University of Exeter researcher, William Jaggard, is an expert on the plant and passionate about its place in cookery and horticulture.
Learn about the spicy history of the chilli plant at hot chocolate-themed Exeter event
The hot and spicy history of the chilli plant will be on the menu as part of a special hot chocolate-themed event in Exeter.
Chilli peppers are eaten by a quarter of the earth’s population every day. This history of the plant shows the story of migration and social changes around the globe.
University of Exeter researcher William Jaggard – known to his friends as “chilliam” – is an expert on the plant and passionate about its place in cookery and horticulture. He has been asked by the Exeter Seed Bank to be a guardian for the chilli.
At the free event, at the Exeter Phoenix Arts Centre, William will discuss the history of chilli peppers, which were first domesticated around 6,000 years ago in South America. These domesticated peppers were eventually taken outside of the Americas by Christopher Columbus in 1492 with chillies then spreading and reaching Eastern Europe and Western China in the 1550s.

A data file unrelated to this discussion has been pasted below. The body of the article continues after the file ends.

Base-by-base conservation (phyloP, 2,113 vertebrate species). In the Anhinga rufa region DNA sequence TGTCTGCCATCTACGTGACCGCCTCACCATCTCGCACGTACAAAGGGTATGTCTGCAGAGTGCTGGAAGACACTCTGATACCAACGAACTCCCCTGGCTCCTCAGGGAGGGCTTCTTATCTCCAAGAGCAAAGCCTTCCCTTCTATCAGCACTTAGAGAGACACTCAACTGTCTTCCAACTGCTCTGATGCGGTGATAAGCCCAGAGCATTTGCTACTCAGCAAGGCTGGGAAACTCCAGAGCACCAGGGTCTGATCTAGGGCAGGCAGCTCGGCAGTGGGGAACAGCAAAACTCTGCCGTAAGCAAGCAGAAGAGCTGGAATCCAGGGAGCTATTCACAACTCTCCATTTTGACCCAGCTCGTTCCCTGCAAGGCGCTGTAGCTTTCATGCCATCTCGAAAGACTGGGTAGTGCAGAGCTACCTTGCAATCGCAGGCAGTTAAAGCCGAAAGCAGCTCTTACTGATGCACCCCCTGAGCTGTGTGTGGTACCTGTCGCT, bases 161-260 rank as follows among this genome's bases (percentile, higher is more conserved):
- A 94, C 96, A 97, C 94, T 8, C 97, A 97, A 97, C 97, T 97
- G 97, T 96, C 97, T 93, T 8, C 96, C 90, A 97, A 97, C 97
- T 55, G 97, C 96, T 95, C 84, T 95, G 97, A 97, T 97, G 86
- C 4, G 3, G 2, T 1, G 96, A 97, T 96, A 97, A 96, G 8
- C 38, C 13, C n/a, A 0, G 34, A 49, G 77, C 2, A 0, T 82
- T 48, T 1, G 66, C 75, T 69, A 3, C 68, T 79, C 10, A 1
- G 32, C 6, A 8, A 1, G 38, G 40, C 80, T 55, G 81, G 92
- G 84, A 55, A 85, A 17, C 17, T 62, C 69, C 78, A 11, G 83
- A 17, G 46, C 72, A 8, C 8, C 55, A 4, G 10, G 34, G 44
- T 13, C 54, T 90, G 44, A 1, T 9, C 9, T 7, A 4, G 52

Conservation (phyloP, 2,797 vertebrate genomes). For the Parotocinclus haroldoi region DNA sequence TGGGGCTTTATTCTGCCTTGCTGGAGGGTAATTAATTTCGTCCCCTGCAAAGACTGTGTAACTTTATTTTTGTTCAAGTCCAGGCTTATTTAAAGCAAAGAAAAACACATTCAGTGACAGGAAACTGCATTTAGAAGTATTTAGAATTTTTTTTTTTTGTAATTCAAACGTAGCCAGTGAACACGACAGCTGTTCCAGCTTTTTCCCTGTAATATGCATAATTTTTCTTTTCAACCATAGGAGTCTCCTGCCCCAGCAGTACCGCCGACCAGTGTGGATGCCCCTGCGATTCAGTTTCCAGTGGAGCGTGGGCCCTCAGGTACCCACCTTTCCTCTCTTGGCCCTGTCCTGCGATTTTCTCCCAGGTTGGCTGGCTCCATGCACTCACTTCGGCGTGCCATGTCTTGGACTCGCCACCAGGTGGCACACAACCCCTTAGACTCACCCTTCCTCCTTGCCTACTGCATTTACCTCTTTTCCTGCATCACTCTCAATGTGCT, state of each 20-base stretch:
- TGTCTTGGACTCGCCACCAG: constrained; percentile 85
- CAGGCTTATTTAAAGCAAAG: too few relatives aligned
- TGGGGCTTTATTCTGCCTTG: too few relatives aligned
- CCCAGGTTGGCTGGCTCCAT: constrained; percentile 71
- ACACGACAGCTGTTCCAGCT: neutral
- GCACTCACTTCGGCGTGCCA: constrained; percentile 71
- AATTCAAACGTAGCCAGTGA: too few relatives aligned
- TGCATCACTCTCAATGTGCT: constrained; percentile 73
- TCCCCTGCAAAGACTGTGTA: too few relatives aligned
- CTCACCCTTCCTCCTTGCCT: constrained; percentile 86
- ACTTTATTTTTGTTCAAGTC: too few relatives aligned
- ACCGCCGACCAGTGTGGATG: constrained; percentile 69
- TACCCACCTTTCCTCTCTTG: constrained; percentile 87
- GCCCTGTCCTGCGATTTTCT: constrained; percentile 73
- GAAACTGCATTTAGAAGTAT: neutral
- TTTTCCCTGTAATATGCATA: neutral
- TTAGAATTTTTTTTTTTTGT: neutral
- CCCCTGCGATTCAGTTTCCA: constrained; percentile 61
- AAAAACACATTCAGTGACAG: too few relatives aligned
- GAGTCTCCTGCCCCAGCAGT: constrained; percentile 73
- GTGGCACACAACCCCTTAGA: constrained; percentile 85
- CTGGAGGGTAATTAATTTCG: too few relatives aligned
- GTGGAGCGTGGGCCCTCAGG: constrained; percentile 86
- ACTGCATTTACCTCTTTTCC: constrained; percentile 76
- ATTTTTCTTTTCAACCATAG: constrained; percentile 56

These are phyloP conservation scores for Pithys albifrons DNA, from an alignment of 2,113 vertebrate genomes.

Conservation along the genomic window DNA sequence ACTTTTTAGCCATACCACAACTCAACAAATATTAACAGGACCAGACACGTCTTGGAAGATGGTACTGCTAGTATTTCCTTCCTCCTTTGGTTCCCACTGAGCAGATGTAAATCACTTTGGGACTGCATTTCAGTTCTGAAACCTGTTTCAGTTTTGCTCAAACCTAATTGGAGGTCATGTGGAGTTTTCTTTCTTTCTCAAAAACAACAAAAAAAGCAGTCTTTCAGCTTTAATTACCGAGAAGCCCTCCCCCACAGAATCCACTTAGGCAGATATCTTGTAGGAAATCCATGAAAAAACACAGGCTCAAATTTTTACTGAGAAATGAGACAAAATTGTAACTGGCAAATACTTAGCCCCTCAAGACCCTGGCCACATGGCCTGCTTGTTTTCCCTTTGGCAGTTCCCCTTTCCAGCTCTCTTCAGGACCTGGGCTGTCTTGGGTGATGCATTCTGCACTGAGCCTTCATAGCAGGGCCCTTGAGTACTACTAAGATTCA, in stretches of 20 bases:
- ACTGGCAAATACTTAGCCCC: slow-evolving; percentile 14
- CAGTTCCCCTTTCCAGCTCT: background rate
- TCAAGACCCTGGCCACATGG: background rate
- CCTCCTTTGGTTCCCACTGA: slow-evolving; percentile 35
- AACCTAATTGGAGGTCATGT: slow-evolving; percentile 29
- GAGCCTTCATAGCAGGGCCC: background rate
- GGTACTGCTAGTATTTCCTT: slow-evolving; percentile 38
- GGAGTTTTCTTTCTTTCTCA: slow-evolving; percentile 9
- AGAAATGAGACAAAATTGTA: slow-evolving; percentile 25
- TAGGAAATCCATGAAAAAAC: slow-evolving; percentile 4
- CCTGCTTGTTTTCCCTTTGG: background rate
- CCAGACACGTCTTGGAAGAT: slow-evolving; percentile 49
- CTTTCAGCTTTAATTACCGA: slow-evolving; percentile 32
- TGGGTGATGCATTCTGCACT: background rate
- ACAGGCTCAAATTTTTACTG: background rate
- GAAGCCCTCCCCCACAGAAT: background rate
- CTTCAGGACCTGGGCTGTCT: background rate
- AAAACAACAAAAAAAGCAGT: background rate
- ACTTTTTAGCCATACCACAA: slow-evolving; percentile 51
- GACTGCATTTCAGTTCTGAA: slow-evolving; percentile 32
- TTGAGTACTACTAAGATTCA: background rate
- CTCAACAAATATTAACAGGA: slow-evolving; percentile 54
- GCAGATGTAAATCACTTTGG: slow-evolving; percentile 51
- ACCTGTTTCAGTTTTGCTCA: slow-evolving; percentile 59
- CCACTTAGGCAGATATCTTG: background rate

Attendees will be able to enjoy a delicious mug of hot chocolate laced with chilli.
The chilli plant emerged in South America 16.8 million years ago and it is part of the “nightshade” group, which also includes potatoes, tomatoes and tobacco.
There are five main domesticated chillies: the mild and easy to grow C.Annuum – domesticated in Mexico and North Central America with popular examples being cayenne and jalapenos; C.Chinense, grown in Amazonia and known for hot chillies which are harder to grow with some notable examples like scotch bonnets, habaneros, ghost; C.Pubescens, found in the southern Andes; C.Baccatum from Bolivia and C.Frutescens from the Caribbean, which has the closest resemblance to wild varieties of chilli and is the variety Tabasco comes from.
The heat of the chilli comes from the capsaicin, which evolved around 13.8 million years ago and binds to our nerve receptors to give feeling of heat and fire.
Chillies were brought to Britain in the 1540s and mainly grown as an ornamental plant. It took until the twentieth century did its culinary popularity start to take off.
In the 1980s and early 1990s there were few native British chilli growers, and a limited amount of individuals commercially selling chilli. However, in 2006 the Dorset Naga was ranked as the hottest chilli in the world, and this led to more and more producers growing chillies and producing artisan sauces, jams and pickles, with an emphasis on flavour not just heat.
Although hot sauces have been around for thousands of years, the first commercialisation of the condiment occurred in 1803 with Tabasco developed soon after in 1869, while chilli powder was created in the Victorian era (1896 by William Gebhardt). The Scoville scale for measuring how hot chillies are were created by Wilber Scoville in 1912. In 2021 the first chilli was grown and eaten in space.
Date: 17 November 2022